Over the last 10 years, Bitcoin and other cryptocurrencies have become widely popular and crypto regulations in the US have slowly surfaced. From New York’s Bitlicense to upcoming legislation in Illinois, rules governing digital currencies are now moving rapidly

If your head is spinning from the number of state and federal rules surrounding crypto in the United States, don’t worry. We’ve got you covered. Here’s what you need to know. 

The United States’ relationship with crypto

The United States is currently undergoing a huge cryptocurrency legislation revolution and 31 out of 50 states have pending legislation around crypto and blockchain. 

According to the National Conference of State Legislature (NCSL), some prominent states making legislation or action around virtual currencies include Arizona, which is creating a blockchain and cryptocurrency study committee. Meanwhile, Illinois is trying to define what exactly is considered a cryptocurrency. On the east coast, New York still requires crypto companies to have a BitLicense (we’ll go over this in a bit). 

While some states are figuring out how to manage the growing demand for crypto, on a federal level, the Security and Exchange Commission (SEC) is also trying to determine if and how they should regulate crypto. 

Federal Regulation Plans

Crypto is currently a two trillion dollar market and SEC Chair Gary Gensler is aware of this. Gensler stated earlier in 2021 that “Right now, these exchanges do not have a regulatory framework at the SEC or at our sister agency, the Commodity Futures Trading Commission.” He also mentioned that “There’s not a market regulator around these crypto exchanges; thus, there’s really no protection around fraud or manipulation.” 

Gensler has suggested in the past that the US congress take a bigger role in creating the regulatory framework surrounding crypto and crypto exchanges.

While the US’ crypto regulations are currently in limbo, it seems to be leaning towards stricter regulations more so than a laissez-faire approach, which just means not having the government interfere in the free market.

New York’s Tough Regulations

New York, unlike other states, made strict regulations for crypto organizations in 2015. This was when New York started requiring companies that were engaged in virtual currency business activity to have a BitLicense.  But what exactly is a BitLicense? 

In a nutshell, a BitLicense is the license to operate as a crypto company in New York. According to the Department of Financial Services (DFS), companies that execute the following actions require one:

  • Receiving Virtual Currency for transmission or transmitting Virtual Currency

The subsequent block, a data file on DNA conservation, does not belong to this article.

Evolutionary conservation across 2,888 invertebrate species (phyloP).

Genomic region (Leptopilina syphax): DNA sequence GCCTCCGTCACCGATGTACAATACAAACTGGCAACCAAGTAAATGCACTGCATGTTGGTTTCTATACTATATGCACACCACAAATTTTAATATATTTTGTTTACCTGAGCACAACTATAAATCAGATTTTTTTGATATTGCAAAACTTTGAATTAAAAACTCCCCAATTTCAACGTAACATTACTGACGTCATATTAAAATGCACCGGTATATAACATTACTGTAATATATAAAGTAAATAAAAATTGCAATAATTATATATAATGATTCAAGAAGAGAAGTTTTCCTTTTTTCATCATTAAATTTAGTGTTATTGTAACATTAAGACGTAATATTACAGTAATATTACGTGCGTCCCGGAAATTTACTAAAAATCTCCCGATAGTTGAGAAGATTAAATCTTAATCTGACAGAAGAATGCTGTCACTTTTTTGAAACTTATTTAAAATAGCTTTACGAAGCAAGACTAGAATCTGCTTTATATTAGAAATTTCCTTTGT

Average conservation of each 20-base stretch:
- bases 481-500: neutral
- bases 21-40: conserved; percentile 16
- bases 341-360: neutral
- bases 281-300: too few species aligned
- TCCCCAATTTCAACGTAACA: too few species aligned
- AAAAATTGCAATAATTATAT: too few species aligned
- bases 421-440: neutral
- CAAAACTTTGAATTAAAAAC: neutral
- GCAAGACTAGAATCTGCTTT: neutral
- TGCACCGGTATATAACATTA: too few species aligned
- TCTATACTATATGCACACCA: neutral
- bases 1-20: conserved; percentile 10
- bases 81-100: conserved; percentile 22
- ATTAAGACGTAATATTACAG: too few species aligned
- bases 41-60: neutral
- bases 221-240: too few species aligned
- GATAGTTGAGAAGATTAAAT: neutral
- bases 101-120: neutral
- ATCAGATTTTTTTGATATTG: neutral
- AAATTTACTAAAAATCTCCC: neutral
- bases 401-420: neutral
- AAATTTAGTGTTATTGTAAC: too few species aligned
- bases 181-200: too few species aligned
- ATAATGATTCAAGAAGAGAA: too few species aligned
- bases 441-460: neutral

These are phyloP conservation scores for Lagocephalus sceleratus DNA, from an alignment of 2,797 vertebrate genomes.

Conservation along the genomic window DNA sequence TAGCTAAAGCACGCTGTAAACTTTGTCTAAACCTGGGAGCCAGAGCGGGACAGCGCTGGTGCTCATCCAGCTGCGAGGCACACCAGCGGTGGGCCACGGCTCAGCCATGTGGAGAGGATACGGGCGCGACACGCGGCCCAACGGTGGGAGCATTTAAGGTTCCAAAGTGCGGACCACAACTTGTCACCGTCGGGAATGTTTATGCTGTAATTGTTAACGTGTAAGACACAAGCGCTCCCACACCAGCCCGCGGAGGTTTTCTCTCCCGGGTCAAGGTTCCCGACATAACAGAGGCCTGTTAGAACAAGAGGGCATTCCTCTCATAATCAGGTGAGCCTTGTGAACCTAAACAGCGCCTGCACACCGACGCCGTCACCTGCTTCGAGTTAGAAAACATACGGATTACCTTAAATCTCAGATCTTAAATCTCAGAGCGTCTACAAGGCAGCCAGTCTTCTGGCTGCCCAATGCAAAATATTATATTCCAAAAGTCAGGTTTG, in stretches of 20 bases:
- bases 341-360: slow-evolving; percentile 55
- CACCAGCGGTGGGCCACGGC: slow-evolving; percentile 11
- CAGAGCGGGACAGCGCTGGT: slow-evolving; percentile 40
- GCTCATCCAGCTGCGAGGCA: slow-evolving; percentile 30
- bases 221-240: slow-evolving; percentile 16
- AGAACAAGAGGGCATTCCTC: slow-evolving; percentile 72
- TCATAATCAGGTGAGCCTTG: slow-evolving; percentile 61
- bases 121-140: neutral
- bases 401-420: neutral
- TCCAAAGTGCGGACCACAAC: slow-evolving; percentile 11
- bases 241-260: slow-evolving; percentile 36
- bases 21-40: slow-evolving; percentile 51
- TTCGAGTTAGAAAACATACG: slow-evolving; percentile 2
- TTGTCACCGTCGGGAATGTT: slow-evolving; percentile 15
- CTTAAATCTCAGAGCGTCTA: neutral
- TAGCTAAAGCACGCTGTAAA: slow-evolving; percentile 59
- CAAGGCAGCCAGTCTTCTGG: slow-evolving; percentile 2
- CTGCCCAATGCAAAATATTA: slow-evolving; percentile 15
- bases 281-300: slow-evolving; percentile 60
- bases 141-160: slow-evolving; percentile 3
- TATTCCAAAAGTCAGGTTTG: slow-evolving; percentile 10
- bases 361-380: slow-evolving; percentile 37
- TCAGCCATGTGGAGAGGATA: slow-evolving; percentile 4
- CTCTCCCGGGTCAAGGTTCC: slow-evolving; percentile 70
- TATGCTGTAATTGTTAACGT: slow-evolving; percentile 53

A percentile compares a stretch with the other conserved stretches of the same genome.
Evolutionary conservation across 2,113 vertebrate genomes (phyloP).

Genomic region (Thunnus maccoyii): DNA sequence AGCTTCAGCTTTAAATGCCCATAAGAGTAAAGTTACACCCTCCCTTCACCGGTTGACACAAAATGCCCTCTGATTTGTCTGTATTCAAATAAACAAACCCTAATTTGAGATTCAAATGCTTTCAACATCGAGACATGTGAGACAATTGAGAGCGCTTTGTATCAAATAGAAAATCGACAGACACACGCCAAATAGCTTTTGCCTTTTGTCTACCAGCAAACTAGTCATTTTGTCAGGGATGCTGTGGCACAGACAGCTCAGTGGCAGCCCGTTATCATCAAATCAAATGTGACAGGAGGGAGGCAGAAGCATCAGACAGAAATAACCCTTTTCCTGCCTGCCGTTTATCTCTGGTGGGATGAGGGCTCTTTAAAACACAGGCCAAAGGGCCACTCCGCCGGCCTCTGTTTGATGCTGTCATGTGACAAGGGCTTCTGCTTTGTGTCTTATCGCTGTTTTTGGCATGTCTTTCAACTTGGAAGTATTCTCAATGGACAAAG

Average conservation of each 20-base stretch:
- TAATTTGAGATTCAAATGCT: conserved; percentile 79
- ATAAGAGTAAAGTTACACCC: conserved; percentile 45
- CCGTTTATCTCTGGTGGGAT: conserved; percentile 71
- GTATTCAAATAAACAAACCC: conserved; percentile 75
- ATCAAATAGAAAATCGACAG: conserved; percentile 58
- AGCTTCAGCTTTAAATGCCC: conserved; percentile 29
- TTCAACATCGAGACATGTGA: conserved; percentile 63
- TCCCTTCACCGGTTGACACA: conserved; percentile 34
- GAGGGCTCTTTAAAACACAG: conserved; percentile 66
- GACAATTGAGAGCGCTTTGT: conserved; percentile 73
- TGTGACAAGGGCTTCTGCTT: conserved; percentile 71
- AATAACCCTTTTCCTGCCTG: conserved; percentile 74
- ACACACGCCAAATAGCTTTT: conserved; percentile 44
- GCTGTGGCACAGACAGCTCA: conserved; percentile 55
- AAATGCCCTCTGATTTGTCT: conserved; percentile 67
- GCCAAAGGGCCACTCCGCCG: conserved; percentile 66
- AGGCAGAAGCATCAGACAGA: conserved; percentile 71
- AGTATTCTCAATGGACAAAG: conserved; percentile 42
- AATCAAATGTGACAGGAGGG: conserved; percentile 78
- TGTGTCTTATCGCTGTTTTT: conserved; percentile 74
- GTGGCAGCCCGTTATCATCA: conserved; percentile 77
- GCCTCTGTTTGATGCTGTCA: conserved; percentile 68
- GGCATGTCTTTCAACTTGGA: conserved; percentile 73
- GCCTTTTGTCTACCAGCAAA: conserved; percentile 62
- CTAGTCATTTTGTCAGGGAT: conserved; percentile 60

• Storing, holding, or maintaining custody or control of Virtual Currency on behalf of others
  • Buying and selling Virtual Currency as a customer business
  • Performing exchange services as a customer business
  • Controlling, administering, or issuing a Virtual Currency

In order to comply with BitLicense rules, companies are required to adhere to Know Your Customer (KYC)—a way to verify your customers’ identity to prevent fraud—and Anti-money Laundering (AML) rules.

Additionally, only certain types of cryptocurrencies are protected by New York’s regulation and only these “pre-approved” coins can be offered by said companies in New York. 

Due to these tight regulations and the high cost to get a BitLicense, many crypto companies and start-ups left New York in the early years of the BitLicense mandate. This point in crypto history is known as the Great Bitcoin Exodus

What is New York’s current relationship with crypto? 

New York still requires companies to obtain a BitLicense in order to operate crypto-specific start-ups. In the last couple of years, the DFS created a new division that is focusing on reviewing New York’s crypto regulations. Their current focus is to discuss the possibility of certain pre-approved companies to self-certify cryptocurrencies without the heavy hand of the New York state government. 

Keep in mind that New York most likely jumped on crypto regulations early, as New York City and Wall Street are considered to be the U.S.’ financial center.

Given that the United States as a whole is planning to regulate crypto, trading, and the companies behind it, it only makes sense that its financial epicenter did it first. New York is a guide for what the future of crypto regulation looks like not just in the US, but possibly for the rest of the world as well. 

While we’re unsure what the next steps will look like, only time will tell.